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Genome mining reveals unlocked bioactive potential of marine Gram-negative bacteria.

Machado H, Sonnenschein EC, Melchiorsen J, Gram L - BMC Genomics (2015)

Bottom Line: The understanding and manipulation of these elements can help in the discovery and production of new compounds never identified under regular laboratory cultivation conditions.High chitinolytic potential was demonstrated and verified for Vibrio and Pseudoalteromonas species that commonly live in close association with eukaryotic organisms in the environment.Chitin regulation by the ChiS histidine-kinase seems to be a general trait of the Vibrionaceae family, however it is absent in the Pseudomonadaceae.

View Article: PubMed Central - PubMed

Affiliation: Novo Nordisk Foundation Center for Biosustainability, Technical University of Denmark, Kogle Allè 6, DK-2970, Hørsholm, Denmark. henma@biosustain.dtu.dk.

ABSTRACT

Background: Antibiotic resistance in bacteria spreads quickly, overtaking the pace at which new compounds are discovered and this emphasizes the immediate need to discover new compounds for control of infectious diseases. Terrestrial bacteria have for decades been investigated as a source of bioactive compounds leading to successful applications in pharmaceutical and biotech industries. Marine bacteria have so far not been exploited to the same extent; however, they are believed to harbor a multitude of novel bioactive chemistry. To explore this potential, genomes of 21 marine Alpha- and Gammaproteobacteria collected during the Galathea 3 expedition were sequenced and mined for natural product encoding gene clusters.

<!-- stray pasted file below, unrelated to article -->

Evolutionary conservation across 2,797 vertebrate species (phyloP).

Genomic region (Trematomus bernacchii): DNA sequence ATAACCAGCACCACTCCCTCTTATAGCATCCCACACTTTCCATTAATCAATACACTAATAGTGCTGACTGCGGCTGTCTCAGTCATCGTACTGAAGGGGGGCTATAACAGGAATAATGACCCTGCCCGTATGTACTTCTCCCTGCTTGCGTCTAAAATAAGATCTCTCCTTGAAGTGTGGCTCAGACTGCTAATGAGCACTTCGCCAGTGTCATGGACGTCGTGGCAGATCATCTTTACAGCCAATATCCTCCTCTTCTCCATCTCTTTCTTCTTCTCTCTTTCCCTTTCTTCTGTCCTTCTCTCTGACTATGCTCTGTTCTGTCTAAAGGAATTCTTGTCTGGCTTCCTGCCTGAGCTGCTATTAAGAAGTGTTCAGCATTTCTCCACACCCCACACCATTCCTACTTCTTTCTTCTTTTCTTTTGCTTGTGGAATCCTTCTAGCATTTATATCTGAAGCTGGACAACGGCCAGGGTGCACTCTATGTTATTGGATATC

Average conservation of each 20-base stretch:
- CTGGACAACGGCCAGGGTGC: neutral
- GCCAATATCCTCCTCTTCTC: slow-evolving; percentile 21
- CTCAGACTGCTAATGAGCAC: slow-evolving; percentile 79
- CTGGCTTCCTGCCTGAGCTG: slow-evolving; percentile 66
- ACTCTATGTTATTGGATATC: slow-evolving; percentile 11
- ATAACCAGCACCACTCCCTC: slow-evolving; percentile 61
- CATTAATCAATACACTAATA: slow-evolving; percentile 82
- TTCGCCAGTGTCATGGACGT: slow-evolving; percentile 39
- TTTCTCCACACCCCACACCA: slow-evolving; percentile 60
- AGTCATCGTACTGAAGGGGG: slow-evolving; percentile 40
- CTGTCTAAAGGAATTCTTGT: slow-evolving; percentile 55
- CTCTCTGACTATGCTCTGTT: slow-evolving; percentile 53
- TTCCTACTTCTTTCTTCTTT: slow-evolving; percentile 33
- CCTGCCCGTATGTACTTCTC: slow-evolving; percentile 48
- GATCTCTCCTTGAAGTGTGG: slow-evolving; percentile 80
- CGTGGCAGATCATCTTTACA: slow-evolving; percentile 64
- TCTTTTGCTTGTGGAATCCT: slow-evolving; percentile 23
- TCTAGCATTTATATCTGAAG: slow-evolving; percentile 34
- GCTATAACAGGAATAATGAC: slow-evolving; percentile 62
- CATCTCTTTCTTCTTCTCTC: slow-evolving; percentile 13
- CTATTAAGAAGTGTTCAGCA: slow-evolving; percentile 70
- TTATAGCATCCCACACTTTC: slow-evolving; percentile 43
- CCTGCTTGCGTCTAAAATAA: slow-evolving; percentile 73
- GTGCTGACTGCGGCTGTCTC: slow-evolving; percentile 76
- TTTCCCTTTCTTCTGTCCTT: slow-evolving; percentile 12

Results: Independently of genome size, bacteria of all tested genera carried a large number of clusters encoding different potential bioactivities, especially within the Vibrionaceae and Pseudoalteromonadaceae families. A very high potential was identified in pigmented pseudoalteromonads with up to 20 clusters in a single strain, mostly NRPSs and NRPS-PKS hybrids. Furthermore, regulatory elements in bioactivity-related pathways including chitin metabolism, quorum sensing and iron scavenging systems were investigated both in silico and in vitro. Genes with siderophore function were identified in 50% of the strains, however, all but one harboured the ferric-uptake-regulator gene. Genes encoding the syntethase of acylated homoserine lactones were found in Roseobacter-clade bacteria, but not in the Vibrionaceae strains and only in one Pseudoalteromonas strains. The understanding and manipulation of these elements can help in the discovery and production of new compounds never identified under regular laboratory cultivation conditions. High chitinolytic potential was demonstrated and verified for Vibrio and Pseudoalteromonas species that commonly live in close association with eukaryotic organisms in the environment. Chitin regulation by the ChiS histidine-kinase seems to be a general trait of the Vibrionaceae family, however it is absent in the Pseudomonadaceae. Hence, the degree to which chitin influences secondary metabolism in marine bacteria is not known.